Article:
• Blends containing spandex, linen, silk
  • Dense memory foam mats
  • Metallic threads or appliqués
  • Colored designs prone to bleed

When in doubt, skip the dryer and allow bath mats to air dry to prevent damage.

Tips for Drying Bath Mats

Follow these tips when machine drying bath mats:

  • Shake vigorously before drying to remove trapped hair and dirt
  • Wash similar colors together – don’t mix towels, robes, mats to prevent lint transfer
  • Use the Low or Delicate setting for gentler tumbling
  • Remove promptly when cycle ends to decrease wrinkling
  • Periodically re-wash mats alone to clear lint and soap buildup
  • Turn mats over halfway through drying to ensure even drying
  • Use dryer balls/sheets to prevent knotting or tangling
  • Fluff and hang immediately after drying to retain shape

With some added care, your bath mats can emerge from the dryer fluffy and fresh.

Should You Dry Clean Bath Mats?

Dry cleaning is not recommended for most bath mats and towels:

  • Chemical solvents can strip cotton and microfiber of absorbency
  • Excess heat in dry cleaning can melt rubber backings
  • Agitation motion can tangle looped or braided styles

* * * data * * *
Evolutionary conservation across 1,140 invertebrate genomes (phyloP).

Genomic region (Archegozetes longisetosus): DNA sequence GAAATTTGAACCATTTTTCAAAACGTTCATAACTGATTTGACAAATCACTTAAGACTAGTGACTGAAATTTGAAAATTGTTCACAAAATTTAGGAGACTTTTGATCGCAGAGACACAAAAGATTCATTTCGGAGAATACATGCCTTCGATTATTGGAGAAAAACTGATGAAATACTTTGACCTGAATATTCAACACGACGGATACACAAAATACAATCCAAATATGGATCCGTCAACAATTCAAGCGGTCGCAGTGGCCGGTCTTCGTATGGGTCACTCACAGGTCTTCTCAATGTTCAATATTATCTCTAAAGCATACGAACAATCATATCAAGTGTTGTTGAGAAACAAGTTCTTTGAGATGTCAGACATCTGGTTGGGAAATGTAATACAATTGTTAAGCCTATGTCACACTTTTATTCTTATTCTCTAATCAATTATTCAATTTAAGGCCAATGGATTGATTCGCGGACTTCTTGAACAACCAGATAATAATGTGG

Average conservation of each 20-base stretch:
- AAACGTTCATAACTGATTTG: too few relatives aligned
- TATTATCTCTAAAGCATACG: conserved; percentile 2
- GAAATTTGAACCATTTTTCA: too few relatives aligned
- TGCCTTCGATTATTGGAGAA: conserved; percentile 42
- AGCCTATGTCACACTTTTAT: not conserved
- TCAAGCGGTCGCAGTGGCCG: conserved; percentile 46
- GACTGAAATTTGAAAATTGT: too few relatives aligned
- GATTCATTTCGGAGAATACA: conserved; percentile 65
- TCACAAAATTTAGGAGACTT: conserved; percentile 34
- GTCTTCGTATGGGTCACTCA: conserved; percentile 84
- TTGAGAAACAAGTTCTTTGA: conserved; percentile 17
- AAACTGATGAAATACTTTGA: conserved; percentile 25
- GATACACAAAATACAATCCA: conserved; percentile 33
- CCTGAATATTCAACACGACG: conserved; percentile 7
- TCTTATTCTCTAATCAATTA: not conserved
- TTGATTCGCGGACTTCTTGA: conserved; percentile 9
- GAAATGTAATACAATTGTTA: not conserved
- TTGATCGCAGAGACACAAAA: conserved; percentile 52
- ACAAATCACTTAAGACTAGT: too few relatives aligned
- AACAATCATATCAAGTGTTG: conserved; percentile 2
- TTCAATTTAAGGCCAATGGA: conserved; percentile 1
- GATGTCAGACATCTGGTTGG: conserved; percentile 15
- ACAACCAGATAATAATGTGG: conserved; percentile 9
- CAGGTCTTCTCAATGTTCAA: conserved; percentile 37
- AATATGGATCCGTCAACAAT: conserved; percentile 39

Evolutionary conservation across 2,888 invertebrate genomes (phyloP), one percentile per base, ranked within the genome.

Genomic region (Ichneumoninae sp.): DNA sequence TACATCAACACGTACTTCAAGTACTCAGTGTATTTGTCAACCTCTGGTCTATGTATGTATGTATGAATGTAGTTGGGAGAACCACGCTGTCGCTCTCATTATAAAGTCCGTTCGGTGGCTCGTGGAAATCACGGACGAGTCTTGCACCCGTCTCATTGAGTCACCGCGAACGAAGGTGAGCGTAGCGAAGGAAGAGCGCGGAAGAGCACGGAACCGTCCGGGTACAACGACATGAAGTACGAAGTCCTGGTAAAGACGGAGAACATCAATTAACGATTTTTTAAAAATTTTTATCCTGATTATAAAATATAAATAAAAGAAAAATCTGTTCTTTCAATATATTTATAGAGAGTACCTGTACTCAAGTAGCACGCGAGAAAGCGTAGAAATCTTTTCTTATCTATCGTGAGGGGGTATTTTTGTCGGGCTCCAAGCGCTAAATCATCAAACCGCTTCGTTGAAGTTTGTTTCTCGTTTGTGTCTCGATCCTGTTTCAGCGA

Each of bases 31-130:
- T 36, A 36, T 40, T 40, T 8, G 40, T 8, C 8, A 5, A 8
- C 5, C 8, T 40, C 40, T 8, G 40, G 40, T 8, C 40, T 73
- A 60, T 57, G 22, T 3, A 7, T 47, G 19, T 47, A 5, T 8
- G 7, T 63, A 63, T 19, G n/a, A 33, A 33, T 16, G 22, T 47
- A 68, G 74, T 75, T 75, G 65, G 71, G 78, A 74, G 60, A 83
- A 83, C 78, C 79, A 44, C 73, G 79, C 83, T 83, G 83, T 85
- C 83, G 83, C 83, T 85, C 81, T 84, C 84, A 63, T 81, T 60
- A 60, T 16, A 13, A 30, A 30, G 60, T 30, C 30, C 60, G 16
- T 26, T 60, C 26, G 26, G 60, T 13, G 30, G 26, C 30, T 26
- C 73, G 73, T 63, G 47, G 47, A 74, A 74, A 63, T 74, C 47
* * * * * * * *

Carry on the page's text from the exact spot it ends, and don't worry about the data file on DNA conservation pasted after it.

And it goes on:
• Harsh chemicals fade colors over time through repeated cleaning
  • Costly compared to washing and drying at home
  • Long turn-around time with drop-off service
  • Still requires occasional machine washing to disinfect fully

Stick to home laundering for cleaning bath linens rather than dry cleaning.

Bath Mat Laundry FAQs

Here are some other common questions about washing and drying bath linens:

How often should you wash bath mats?

1-2 times per week is ideal, or immediately after use by guests. Bacteria accumulate quickly on damp floors.

Should you wash bath mats separately?

Yes, the dirt, hair, and dead skin cells that collect on mats can transfer to other laundry.

What’s the best washing machine setting?

Use the Hot/Sanitize or Bulky cycles for maximum agitation and heat to kill bacteria. Add chlorine bleach as needed against mildew.

How can you soften stiff natural fiber bath mats?

Add 1-2 tablespoons of hair conditioner or 1/2 cup baking soda to the wash cycle to naturally soften fibers.

Is it better to hand wash or machine wash bath mats?

Machine washing provides necessary agitation for deep cleaning. Hand wash only delicate vintage or decorative mats.

Can bath mats be bleached?

Bleach is fine on white cotton mats but will discolor dyed mats. Check labels for bleach instructions.

Why do bath mats get stiff after washing?

Insufficient rinsing leaves soap residues that coat fibers causing stiffness. Extra rinse cycles prevent this.

Give your bath mats that plush, cozy feel again! Bring dingy, worn out bath mats into Laundry Pile in Austin, TX. Our gigantic commercial washers and dryers thoroughly deep clean and soften even the heaviest soiled linens. We safely lift stains, remove odors, and restore fluffiness to revive your bath mats. Our experts can also inspect mat materials and recommend drying or air drying based on what’s safest.